On Nov. 29, the UCR School of Public Policy (SPP) held a seminar titled “2018 Midterms: What Did Science Win and Lose at the Ballot Box.” The seminar was hosted by Susan Hackwood, director of the Science to Policy (S2P) program, a new program with the intention to get more STEM students involved with government affairs The seminar was also hosted by Doug Brown, the associate program director for S2P. “According to the election results, many strong advocates for science such as Rep. Barbara Comstock have been ousted from Congress, making it a ‘significant loss’,” stated Hackwood. “(The future is) tentative about science policy and how it may end up. We hope that our S2P program can help bring progress into the legislative realm,” she continued.

According to Hackwood, who was also the founding dean of the Bourns College of Engineering, S2P is “a brand new program with the goal to bring policy issues related to STEM to the forefront.” Brown stated that “the program trains students in the STEM disciplines to be involved with legislative processes and act as a liaison between scientists and policy makers.” Though the program is currently focused on helping graduate STEM and public policy students, Hackwood said “we hope to offer potential opportunities to undergraduate students as well.” According to Anil Deolalikar, the founding dean of SPP, “students see an importance in STEM policy, especially after seeing some pushbacks in D.C. Our S2P program will offer workshops, lectures, and seminars for students at UCR, and I believe that we should offer it to more than just graduate students.”

Hackwood emphasised why it is important to focus on science policy. “Just because you have facts, doesn’t mean people always listen to you. Our long term goal is to eventually be the ‘go to’ for local officials when they need information,” Hackwood continued.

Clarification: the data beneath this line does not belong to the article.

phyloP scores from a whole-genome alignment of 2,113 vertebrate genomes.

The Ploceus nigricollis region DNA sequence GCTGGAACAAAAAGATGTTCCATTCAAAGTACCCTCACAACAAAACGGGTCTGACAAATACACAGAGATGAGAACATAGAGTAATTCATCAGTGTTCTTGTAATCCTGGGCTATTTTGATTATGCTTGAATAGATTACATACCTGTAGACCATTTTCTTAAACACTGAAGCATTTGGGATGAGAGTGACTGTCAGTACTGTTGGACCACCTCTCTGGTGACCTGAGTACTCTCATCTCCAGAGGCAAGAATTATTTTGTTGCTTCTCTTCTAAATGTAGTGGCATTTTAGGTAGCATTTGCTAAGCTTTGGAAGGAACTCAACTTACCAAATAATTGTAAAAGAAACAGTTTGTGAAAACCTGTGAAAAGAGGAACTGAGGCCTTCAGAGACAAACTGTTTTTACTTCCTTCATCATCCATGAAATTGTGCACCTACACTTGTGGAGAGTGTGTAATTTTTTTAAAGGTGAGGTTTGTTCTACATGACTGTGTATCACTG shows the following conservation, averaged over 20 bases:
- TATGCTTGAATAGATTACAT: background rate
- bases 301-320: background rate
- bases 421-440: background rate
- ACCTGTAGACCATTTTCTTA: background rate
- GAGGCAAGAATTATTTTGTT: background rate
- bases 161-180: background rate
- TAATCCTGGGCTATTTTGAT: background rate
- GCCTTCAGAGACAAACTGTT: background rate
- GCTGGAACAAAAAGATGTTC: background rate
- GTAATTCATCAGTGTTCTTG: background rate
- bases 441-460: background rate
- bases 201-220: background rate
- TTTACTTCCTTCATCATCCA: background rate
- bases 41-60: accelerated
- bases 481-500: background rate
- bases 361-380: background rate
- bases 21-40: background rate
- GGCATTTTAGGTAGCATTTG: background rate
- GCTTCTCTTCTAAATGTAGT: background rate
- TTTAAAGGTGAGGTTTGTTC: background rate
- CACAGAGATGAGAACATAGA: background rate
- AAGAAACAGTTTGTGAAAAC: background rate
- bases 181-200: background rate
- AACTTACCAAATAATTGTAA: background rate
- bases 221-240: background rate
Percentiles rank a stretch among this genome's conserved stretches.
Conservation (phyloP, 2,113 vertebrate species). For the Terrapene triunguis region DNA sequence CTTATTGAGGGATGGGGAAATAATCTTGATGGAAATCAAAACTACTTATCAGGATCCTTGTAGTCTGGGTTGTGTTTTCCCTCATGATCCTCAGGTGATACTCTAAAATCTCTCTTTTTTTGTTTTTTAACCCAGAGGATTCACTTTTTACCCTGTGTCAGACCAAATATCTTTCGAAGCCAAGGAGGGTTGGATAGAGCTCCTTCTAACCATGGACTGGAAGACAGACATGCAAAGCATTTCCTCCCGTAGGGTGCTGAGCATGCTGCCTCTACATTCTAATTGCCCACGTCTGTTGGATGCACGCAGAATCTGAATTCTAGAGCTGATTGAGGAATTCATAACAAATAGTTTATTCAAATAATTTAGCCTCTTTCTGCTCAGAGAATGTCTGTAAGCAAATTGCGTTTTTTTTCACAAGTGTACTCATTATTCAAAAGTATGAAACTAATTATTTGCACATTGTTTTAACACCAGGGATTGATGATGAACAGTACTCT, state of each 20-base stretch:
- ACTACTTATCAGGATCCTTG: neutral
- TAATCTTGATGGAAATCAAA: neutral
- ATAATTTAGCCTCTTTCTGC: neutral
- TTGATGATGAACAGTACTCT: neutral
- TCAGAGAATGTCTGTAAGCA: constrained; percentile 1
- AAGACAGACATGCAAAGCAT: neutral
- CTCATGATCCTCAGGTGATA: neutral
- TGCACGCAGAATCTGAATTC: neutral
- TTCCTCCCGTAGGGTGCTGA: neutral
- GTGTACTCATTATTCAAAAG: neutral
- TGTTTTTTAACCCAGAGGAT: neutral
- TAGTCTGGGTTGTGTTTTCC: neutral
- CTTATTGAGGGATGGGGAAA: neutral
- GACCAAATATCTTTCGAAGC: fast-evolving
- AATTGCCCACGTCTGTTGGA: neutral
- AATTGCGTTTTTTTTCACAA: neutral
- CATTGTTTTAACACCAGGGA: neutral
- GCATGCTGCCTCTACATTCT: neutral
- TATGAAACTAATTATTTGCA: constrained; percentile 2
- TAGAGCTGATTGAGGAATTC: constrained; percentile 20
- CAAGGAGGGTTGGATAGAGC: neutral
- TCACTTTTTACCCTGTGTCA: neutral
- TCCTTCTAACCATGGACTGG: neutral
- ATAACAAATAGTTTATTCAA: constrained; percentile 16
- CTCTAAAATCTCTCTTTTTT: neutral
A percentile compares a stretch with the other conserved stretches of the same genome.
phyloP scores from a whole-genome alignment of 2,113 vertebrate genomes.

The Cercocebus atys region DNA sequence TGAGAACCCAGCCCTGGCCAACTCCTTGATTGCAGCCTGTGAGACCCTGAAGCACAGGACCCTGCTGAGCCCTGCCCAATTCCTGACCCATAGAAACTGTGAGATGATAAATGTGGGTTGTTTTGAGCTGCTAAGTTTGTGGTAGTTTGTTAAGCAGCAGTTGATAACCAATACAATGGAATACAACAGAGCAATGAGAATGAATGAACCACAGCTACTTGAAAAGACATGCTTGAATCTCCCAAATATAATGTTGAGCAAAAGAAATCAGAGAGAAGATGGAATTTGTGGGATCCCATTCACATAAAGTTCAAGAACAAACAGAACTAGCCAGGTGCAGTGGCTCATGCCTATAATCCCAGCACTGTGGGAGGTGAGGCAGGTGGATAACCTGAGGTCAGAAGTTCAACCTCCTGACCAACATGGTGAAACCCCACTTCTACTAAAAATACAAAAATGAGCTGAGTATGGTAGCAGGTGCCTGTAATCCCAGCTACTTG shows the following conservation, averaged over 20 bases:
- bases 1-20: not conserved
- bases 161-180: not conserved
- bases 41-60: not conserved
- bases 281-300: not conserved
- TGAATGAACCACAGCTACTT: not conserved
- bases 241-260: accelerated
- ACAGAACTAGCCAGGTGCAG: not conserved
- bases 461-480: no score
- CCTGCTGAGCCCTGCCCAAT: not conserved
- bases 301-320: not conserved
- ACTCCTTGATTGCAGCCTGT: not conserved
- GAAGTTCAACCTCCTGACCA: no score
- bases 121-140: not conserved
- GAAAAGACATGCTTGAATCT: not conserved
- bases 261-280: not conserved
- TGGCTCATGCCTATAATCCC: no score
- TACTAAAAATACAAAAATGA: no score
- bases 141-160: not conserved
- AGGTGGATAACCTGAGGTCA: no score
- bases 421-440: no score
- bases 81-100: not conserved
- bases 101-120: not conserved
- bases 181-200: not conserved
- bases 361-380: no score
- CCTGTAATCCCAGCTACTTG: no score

Benjamin Sommerkorn, a fifth-year Ph.D. candidate in Mechanical Engineering, is a part of the S2P Student Advisors team. “The S2P program is unique because of its opportunities for STEM students, but also because it is highly student led,” he stated. “Scientists should be involved with politics, because science is political and should be political,” Sommerkorn said.

In regards to helping STEM students get a better grasp on tackling policy issues, S2P “(sends) students to a training program in Sacramento. The training is a fellowship, which acts as a distilled version of the prestigious AAAS fellowship and is brought to the campus,” stated Brown.  The fellowship program, known as the California Council on Science and Technology (CCST) Science Fellowship, aims to recruit STEM PhD students. According to the CCST website, the program gives students the opportunity to “work as legislative staff within the State Senate or State Assembly.”

According to Brown, “In our trainings and in the program, we try to convey STEM research through writing and develop communication skills. Tangible outcomes of the program include creating policy memos and op-eds submitted for publications.” Though the program is new, the alumni of S2P have already gotten involved in the public policy field. “Seventy-five percent of STEM students in the S2P program stay in public policy, and alumni end up getting jobs in government agencies, Washington D.C., and are even hired directly by the state legislature,” stated Brown.  

Hackwood explained, “Currently we have students involved with the STEM Solutions in Public Policy Award Competition (SPPAC), formulating proposals relating to water problems, environmental DNA, and citrus agriculture. All three of these topics are what Riverside is known for, so their research is relevant.” According to the competition website, the STEM SPPAC recognizes proposals for new California state legislation from University of California graduate students in STEM fields. Winners receive a $750 research stipend and their ideas can potentially translate into concrete legislation.

More information on the S2P program can be found on the S2P website. “If students have ideas they wish to suggest, feel free to let us know because we are always open to expanding the program,” Sommerkorn said.